Where the Rubber Meets the Road
Parents can be held legally responsible for at least some damages caused by negligent driving of children under the age of 18. However, now that you are 18, it is your responsibility to know, and follow, the rules of the road.
Getting a Driver’s License
Before you turned 18, you had to get your parent’s permission and take a driver education class to get a driver’s license. When you
turn 18, you no longer need permission or a class, but you will need to provide: a birth certificate, your social security number, photo identification, and proof of Idaho residency. You will also be required to pass a vision test, a written knowledge test, and a driving skills test to get your driver’s license.
Owning a Car
When you buy a car, you will receive a Certificate of Title, which is the legal ownership document for your car. It displays your name and address and the name and address of any lien holder (like a bank or credit union) that gave you a loan to buy the car. The lein holder will hold the Certificate of Title until you have paid off the car loan.
Once you have possession of your vehicle, you are required to register it and have vehicle insurance to legally drive it. Although your parents may continue to carry you on their car insurance, it is no longer their responsibility. If your parents choose not to carry you on their insurance, you must purchase your own.
You are required by law to carry proof of liability insurance and registration with you in your car and show it to a police officer, upon request. If you cannot provide proof of insurance or registration, you may receive a fine and even lose your driving privileges. Idaho law was recently updated to allow drivers to show proof of insurance electronically from a smartphone app.
A moving violation is any violation of the law that is committed by the driver of a vehicle while it is in motion. A complete list of moving violations can be found on the Idaho Transportation Department’s website, in the Idaho Driver Manual.
Idaho has a points system for moving violations. Each violation receives from one to four points, depending on the seriousness of the infraction. Points are entered on your driving record and maintained, for insurance purposes, for three years.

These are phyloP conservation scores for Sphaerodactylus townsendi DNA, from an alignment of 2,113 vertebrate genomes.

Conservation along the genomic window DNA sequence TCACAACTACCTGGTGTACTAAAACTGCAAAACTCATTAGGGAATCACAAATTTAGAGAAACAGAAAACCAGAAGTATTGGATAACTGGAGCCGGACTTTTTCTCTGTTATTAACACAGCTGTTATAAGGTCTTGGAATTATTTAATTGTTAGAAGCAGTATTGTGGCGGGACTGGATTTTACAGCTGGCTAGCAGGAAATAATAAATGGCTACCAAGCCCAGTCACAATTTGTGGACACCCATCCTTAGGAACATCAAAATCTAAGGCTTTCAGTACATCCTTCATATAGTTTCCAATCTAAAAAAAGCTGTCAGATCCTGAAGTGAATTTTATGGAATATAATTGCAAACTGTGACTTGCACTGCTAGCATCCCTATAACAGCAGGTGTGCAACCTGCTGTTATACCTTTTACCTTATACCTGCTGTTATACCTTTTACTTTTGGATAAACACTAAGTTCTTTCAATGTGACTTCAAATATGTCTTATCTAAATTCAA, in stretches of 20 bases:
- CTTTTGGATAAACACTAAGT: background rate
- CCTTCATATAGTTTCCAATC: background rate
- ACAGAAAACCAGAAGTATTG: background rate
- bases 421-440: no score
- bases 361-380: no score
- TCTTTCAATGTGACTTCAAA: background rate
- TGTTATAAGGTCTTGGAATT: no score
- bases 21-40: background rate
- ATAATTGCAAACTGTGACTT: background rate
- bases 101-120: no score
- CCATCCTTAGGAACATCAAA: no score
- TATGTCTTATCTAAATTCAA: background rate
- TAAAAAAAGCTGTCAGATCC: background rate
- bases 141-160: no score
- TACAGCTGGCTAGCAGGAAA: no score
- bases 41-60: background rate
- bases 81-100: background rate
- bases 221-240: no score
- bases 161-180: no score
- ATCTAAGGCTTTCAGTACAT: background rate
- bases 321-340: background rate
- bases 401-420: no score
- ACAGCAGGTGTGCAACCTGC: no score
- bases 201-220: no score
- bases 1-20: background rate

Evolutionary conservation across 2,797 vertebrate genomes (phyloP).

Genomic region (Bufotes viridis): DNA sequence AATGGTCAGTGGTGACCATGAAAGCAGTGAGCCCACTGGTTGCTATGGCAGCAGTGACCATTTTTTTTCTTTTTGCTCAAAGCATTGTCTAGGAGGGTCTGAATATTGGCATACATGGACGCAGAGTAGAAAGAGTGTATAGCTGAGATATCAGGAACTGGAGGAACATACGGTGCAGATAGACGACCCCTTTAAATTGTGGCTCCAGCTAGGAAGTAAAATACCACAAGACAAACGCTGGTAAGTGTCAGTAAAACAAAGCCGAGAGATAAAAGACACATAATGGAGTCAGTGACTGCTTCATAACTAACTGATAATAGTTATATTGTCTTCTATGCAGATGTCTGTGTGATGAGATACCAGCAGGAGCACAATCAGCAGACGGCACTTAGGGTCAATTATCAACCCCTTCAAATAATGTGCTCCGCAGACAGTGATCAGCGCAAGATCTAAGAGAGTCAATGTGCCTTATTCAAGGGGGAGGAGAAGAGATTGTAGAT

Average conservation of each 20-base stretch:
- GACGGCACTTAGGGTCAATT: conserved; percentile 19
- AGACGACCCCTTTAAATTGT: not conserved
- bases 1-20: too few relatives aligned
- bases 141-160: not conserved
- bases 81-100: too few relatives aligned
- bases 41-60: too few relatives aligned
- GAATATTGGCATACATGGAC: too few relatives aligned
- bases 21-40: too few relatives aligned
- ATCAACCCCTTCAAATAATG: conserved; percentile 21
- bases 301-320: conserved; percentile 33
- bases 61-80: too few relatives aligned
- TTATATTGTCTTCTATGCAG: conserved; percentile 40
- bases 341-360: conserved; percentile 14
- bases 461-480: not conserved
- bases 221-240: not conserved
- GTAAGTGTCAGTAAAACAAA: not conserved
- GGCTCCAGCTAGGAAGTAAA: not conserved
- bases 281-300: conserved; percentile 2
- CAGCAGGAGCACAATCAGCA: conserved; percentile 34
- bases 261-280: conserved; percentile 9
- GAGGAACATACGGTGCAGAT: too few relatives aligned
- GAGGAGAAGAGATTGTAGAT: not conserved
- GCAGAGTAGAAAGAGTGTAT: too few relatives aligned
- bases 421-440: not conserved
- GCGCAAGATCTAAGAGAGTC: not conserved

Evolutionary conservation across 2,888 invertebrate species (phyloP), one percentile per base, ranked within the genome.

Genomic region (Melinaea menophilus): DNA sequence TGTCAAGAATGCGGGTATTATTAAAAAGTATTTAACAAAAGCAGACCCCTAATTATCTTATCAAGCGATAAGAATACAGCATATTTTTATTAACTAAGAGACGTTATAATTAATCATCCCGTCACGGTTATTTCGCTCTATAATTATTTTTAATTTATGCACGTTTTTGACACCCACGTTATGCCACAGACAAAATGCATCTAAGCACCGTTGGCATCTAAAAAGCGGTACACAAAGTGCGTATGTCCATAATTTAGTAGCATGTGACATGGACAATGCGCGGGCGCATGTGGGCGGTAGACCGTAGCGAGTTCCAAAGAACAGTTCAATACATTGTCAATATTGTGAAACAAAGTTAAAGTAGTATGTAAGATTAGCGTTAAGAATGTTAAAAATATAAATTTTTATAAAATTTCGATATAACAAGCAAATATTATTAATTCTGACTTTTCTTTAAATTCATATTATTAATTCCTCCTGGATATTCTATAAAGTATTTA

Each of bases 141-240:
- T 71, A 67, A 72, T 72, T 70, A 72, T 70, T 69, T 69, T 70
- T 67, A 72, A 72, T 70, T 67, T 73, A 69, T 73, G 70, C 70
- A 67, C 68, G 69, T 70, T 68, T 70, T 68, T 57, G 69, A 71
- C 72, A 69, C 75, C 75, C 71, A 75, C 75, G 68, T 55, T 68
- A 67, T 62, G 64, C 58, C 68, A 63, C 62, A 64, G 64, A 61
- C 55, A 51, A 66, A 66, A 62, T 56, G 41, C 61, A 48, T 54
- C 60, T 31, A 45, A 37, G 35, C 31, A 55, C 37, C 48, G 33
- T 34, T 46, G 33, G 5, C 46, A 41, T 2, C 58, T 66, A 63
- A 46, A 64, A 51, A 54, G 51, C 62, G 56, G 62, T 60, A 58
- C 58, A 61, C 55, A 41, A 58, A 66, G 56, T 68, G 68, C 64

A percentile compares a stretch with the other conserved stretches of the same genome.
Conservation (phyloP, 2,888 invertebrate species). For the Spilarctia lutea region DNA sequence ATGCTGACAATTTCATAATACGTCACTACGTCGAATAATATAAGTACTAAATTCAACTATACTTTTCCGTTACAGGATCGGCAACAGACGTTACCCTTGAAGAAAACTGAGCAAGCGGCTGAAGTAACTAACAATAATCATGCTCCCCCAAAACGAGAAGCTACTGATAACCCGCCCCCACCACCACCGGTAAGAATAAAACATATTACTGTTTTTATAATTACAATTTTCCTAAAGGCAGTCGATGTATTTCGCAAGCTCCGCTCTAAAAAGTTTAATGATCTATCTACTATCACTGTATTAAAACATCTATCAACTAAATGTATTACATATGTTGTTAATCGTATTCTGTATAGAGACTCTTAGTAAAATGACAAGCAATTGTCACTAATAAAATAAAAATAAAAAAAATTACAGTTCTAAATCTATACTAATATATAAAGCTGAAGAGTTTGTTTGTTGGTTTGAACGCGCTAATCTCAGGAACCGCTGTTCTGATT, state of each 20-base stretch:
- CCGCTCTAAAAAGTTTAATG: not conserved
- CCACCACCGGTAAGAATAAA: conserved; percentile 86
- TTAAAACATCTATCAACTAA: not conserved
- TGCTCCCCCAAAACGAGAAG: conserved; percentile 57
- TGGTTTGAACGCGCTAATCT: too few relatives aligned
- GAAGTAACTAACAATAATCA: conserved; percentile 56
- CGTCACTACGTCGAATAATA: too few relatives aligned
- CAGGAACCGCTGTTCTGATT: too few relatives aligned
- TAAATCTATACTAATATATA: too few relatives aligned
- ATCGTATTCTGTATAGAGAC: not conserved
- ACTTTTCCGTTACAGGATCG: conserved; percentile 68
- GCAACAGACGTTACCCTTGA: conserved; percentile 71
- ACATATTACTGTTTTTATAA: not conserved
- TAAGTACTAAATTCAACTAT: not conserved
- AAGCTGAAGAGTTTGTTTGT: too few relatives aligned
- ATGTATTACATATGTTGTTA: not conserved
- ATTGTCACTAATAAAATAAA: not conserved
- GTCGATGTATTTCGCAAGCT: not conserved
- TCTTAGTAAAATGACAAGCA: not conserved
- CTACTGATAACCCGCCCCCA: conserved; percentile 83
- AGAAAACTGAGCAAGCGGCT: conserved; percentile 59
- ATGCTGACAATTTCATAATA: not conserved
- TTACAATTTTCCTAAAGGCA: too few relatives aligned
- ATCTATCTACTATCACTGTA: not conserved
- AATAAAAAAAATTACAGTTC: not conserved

Under the point system, the DMV may take the following actions against you:
- 12 to 17 points in any 12 month period will result in a 30-day suspension of your driver’s license
- 18 to 23 points in any 24 month period will result in a 90-day suspension of your driver’s license
- 24 or more points in any 36 month period will result in a 6-month suspension of your driver’s license
Some violations, like driving under the influence or failure to pay fines can result in the suspension of your driver’s license, regardless of how many points you have. In addition, any moving violations are reported to your insurance company, which can lead to an increase in the cost of your insurance premiums.
Texting & Driving
In Idaho, it is an infraction for a driver, when the car is in motion, to read or prepare any type of written communication. Unlike most infractions, this is exempt from a point accumulation against the driver’s license. Additionally, this infraction does not apply to voice-operated or hands free devices that allow the driver operate the device without the use of either hands except to activate, deactivate or initiate a feature or function.
Laws Every Driver Should Know
You must treat the privilege to drive on the road with the upmost seriousness and caution to avoid damage or death to either yourself or others. In the Alcohol & Drugs section of this publication you will find information about the consequences of driving under the influence or possession of alcohol or drugs.
There are other laws you should know as well. It is important to understand the violation of these laws can result in fines or the suspension of your driver’s license or both. Some violations can even result in jail time.
- Reckless Driving: Driving your car with a blatant disregard for the rules of the road in a way that endangers yourself, property, and others, is considered reckless driving.
- Speed Contests: You cannot race with other cars on the road.
- Littering: You cannot throw litter or other objects from a moving vehicle.
- Hit & Run: If you are in a crash in which a person or their property is injured or damaged, you must exchange personal and vehicle information for insurance purposes and report the accident to the police. Failure to do so is considered a hit and run accident.
- Driving without a License: You must have a current and valid driver’s license to drive in Idaho. If you are driving and your license has been suspended or revoked, it is considered a misdemeanor.
- Seat Belts: It is illegal to operate a car unless the driver and all passengers are wearing seat belts. Children under the age of 7 years old must be properly restrained in federally approved car seats or booster seats and cannot ride in the front seat of a car with an active airbag if they are under 20 pounds and less than one year old.
- Unattended Vehicle: It is against the law to leave your vehicle unattended if it is running or the key is in the ignition.
- Road Rage: Sometimes another driver will cut you off or almost cause a crash, but if you get angry and retaliate, it is considered road rage.